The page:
Awareness and transparency on their opportunities to improve: “This is an area where we believe we can do better than our current practices…. Currently, in order to minimize our carbon footprint, the majority of our raw materials are intentionally sourced and processed in close proximity of our production facilities. We frequently visit the third party suppliers to our factories, and we are increasingly able to use our purchasing power to encourage more environmentally friendly practices.”…“Going deeper into our supply chain”…“Improving our operational efficiency” // Analysis: I like that they are open and transparent about what they still need to do. This shows that the brand recognizes that they are not perfect (no one is), and that they’re continuing to strive for improvement. I much prefer this to a brand that proclaims they are fully “sustainable” (they’re likely not).

Sustainability collaboration:
The Lowest Wage Challenge ( ABLE and Nisolo have partnered to publish their lowest wages and launch the Lowest Wage Challenge.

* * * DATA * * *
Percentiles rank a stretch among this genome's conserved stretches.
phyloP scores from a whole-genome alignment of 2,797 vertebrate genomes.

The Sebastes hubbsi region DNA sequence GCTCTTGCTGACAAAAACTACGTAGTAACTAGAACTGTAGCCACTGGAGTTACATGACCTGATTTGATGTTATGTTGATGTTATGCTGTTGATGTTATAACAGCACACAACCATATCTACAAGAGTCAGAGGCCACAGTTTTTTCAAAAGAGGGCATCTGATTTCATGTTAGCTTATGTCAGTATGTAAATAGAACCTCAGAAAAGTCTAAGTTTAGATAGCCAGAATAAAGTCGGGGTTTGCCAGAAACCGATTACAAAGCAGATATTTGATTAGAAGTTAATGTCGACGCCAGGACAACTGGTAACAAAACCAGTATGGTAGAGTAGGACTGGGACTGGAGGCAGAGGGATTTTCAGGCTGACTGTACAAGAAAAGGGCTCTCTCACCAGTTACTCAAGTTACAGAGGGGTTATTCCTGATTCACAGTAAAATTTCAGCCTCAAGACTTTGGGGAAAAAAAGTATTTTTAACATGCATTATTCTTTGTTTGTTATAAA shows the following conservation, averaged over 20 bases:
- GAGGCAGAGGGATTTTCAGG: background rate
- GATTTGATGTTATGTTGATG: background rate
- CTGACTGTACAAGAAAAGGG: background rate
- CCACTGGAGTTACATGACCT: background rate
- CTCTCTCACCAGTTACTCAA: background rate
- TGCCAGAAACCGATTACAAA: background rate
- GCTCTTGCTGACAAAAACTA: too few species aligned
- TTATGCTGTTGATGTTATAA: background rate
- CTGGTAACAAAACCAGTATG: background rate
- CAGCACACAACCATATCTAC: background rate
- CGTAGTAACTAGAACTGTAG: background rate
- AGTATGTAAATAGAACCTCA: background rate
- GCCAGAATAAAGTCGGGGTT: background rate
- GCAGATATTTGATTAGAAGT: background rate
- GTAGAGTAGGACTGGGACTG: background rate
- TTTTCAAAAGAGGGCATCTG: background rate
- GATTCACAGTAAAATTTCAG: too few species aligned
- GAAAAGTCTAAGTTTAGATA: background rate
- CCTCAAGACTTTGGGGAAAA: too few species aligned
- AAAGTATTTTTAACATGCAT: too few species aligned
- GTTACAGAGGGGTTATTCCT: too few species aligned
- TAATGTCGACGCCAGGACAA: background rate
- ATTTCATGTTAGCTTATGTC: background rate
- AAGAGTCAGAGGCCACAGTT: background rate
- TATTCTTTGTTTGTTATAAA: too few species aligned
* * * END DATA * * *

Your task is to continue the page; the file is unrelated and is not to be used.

Partnerships: “In full transparency, one of the brands in our marketplace hesitated to sign our Code of Conduct because they were unsure if their workers were receiving a living wage. This prompted them to dive in head first to find out. Their team discovered that a wage increase was needed in order to get the full team up to a living wage, and a plan was put in place to make the needed change.” // Analysis: I was excited to see that Nisolo helps other brands on their journey toward ethical production.

Ethical marketplace (
Claim: “In pursuit of our vision to push the fashion industry in a more sustainable direction, another goal of the marketplace is to expand the impact that our customers can create through their purchases. Of our 21 brand partners, five are certified B Corporations, and six are members of 1% For The Planet, meaning they give at least 1% of annual sales to environmental causes. All are committed to distinct forms of social and environmental impact, which include things like eliminating single-use plastics, ocean cleanup, conservation, sustainable agriculture, championing the work of independent artisans, advocating for living wages, and providing humanitarian medical aid. Central to the heart of each of our partners is a philanthropic business model that gives back to society and the environment more than it takes away.”

Claim: “100% of the brands in our marketplace have signed the Nisolo Code of Conduct. Our Code of Conduct was largely developed from the Social Accountability International’s SA8000 standard.” // Analysis: SA8000 is a strong standard and it is commendable that Nisolo has required all of the brands in its marketplace to follow this.

Measuring impacts:
Claim: “We use an intensive, hybrid impact assessment built with third party experts that includes relevant elements of the Progress Out of Poverty and Human Development Index assessments.”